"This case acts as a cautionary tale for family members wanting to financially assist their relatives to ensure that any loans are carefully documented."
A mother has lost her appeal to reclaim a loan she made to her son from his estate due to lack of evidence, prompting fears for parents who loan their children money informally.
In 2005, the claimant loaned her son a total of £170,000 to buy a property; later in the same year the son repaid his mother £90,000. When he was diagnosed with mesothelioma in 2010 he received over £350,000 in compensation, but on his death in 2016 it was found he had not left provision for his mother. Instead, his estate passed to his wife and various charities, as detailed in his will.
When the mother made a claim on the estate for remaining balance of the loan to be repaid, the first judge found that the claimant had not proved that any sum was outstanding and that, even if the £90,000 that the son had repaid to the claimant was a loan, the balance of the money was a gift. He also rejected the allegation that the son had made interest payments and confirmed that the presumption of advancement applied.
In a December judgment the Court of Appeal has now upheld the original decision from June this year, confirming that the original judge was entitled to dismiss the mother’s claim on the grounds of lack of evidence that the sum was intended to be a loan rather than a gift.
The decision marks as a warning for the many parents who lend their children and grandchildren money informally. A report from Legal & General this year found the ‘Bank of Mum and Dad’ would be the equivalent of a £6.3bn mortgage lender in 2019.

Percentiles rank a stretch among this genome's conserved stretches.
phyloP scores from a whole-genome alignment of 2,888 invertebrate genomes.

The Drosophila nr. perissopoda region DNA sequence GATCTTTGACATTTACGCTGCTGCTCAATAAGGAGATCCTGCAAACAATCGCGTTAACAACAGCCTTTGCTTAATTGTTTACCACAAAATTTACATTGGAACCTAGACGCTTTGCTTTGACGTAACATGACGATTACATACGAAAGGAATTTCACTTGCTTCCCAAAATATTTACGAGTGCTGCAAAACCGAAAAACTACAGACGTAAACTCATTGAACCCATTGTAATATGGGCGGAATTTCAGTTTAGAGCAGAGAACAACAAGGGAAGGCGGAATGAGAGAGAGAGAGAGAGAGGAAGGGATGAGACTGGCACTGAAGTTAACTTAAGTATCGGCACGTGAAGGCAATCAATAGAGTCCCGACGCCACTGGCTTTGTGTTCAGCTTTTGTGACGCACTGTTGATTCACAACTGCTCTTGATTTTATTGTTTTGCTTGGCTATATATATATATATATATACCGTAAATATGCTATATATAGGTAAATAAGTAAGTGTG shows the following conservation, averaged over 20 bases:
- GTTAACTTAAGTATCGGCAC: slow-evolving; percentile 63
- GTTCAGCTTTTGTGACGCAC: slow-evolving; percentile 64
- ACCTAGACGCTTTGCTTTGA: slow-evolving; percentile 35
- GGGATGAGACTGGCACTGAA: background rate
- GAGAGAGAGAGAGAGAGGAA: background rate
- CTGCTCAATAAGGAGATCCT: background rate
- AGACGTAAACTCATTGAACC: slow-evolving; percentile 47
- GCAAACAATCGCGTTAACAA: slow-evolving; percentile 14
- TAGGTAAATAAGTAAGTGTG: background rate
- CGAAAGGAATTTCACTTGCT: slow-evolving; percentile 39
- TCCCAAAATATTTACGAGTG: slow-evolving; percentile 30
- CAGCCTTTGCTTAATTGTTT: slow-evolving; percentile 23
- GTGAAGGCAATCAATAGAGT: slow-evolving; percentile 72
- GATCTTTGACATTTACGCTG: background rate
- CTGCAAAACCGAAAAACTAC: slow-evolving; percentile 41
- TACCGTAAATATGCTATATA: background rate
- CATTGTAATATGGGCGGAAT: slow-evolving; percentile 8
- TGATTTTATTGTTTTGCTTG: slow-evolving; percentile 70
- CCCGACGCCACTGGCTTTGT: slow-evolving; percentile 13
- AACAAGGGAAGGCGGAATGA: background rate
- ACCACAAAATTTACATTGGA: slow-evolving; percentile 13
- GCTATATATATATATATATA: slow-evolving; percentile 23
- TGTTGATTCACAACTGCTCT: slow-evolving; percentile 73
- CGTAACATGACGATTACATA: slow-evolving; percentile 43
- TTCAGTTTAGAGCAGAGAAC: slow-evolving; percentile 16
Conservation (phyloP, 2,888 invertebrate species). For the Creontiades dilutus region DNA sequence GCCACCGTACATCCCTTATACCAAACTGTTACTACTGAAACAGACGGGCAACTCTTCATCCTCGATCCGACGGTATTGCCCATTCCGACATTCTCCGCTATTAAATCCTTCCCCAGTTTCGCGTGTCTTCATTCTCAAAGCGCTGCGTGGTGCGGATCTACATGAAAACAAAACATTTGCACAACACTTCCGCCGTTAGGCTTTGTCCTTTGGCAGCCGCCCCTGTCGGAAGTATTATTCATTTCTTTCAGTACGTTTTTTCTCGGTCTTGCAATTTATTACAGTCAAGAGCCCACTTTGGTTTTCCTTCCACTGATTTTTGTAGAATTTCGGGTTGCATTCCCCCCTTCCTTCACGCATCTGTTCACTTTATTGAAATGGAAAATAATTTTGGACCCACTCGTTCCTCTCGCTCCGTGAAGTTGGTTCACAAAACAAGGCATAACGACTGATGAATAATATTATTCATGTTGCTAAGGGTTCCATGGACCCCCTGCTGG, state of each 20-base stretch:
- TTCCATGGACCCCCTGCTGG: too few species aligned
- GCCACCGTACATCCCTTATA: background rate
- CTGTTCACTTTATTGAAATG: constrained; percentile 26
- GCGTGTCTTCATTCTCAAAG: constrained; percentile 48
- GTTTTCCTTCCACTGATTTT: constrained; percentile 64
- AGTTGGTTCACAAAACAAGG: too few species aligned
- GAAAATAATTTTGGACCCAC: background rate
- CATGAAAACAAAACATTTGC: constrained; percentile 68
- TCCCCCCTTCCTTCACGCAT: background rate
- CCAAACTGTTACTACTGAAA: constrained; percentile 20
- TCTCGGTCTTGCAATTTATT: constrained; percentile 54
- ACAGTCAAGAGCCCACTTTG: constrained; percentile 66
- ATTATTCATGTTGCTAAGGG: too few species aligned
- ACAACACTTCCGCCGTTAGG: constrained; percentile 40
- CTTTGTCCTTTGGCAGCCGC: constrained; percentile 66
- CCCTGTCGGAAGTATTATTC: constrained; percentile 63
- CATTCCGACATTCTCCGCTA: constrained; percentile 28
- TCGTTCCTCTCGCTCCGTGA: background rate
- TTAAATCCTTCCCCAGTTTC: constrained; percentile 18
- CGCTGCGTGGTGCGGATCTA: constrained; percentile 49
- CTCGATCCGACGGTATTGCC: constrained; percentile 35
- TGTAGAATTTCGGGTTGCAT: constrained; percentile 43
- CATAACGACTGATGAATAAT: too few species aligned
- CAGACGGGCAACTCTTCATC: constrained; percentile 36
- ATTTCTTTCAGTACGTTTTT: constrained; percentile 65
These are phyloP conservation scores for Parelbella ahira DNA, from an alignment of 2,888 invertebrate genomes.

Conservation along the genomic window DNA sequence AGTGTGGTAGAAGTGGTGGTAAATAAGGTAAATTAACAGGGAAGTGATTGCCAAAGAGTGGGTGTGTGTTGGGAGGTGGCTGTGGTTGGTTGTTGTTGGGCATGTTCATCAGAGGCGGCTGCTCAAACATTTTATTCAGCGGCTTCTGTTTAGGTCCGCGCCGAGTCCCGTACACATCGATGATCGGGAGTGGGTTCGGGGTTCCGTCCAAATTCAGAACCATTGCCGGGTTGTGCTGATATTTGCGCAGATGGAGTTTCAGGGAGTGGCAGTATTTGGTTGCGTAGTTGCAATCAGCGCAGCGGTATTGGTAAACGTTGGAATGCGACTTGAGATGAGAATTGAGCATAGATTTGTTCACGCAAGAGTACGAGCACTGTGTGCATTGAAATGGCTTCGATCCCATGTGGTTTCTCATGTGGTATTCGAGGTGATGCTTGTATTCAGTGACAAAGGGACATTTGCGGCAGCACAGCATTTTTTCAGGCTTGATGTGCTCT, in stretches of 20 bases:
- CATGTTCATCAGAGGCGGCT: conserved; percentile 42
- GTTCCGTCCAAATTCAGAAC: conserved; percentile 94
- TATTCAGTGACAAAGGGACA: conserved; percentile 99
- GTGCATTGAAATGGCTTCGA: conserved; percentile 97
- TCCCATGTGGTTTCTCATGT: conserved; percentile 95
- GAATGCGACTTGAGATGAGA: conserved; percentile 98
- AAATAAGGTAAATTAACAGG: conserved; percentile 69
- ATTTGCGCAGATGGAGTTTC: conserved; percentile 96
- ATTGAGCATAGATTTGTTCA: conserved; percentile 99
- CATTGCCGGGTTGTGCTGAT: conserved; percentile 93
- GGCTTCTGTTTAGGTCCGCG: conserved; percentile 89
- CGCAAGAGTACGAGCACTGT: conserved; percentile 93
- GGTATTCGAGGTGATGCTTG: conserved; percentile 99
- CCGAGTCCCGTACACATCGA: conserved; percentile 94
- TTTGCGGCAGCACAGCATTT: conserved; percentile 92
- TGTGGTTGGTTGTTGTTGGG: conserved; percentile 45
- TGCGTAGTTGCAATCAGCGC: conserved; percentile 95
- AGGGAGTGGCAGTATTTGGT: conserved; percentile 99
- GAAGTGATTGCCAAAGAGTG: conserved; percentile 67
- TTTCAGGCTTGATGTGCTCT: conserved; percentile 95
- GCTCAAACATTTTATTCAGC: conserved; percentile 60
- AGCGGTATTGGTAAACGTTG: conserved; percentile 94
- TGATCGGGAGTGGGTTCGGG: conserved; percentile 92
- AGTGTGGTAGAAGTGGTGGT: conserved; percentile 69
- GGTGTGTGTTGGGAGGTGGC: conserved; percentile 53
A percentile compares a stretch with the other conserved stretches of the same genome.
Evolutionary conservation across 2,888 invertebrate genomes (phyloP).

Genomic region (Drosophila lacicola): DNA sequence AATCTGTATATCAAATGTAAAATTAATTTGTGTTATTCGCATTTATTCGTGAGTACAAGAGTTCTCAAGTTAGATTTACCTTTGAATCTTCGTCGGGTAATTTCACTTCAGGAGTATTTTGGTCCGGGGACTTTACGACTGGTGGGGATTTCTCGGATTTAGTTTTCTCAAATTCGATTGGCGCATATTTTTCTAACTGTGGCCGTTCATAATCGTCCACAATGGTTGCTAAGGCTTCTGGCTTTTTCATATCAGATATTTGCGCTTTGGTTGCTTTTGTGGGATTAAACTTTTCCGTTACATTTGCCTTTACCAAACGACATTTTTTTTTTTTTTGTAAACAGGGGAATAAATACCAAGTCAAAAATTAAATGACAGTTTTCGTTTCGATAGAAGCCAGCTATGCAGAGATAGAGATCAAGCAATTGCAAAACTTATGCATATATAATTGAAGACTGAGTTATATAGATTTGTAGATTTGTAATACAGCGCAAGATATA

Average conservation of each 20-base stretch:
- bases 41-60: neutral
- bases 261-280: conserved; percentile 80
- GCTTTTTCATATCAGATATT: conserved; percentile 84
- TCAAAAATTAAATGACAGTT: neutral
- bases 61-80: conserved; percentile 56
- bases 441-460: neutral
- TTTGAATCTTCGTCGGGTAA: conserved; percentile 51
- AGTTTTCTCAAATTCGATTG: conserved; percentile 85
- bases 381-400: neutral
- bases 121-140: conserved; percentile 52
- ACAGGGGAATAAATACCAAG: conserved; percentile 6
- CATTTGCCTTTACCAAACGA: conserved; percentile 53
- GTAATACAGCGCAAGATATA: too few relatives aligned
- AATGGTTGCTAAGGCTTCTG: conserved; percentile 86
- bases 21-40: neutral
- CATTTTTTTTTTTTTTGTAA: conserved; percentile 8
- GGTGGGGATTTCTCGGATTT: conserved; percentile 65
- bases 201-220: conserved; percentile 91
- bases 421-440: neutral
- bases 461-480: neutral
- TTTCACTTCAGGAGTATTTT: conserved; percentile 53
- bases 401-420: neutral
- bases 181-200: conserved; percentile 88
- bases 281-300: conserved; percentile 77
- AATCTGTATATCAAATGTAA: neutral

While those aged 35 and under relied on their parents for financial assistance the most, more than a fifth of 45-54 year-olds also had help from their parents to buy a property.
Michelle Chapman, a solicitor at Irwin Mitchell, said: “This case acts as a cautionary tale for family members wanting to financially assist their relatives to ensure that any loans are carefully documented.
“In particular, the presumption of advancement is a little known legal principle which puts places special emphasis on certain relationships, for example between spouses or parents and children. In these circumstances, unless contrary evidence exists, it is presumed that a transfer of property between the parties is a gift rather than a loan.
“We would advise anyone in a similar position to document any loan agreements before making payments and to consider how the terms could be enforced, particularly after death or if the relationship subsequently breaks down.”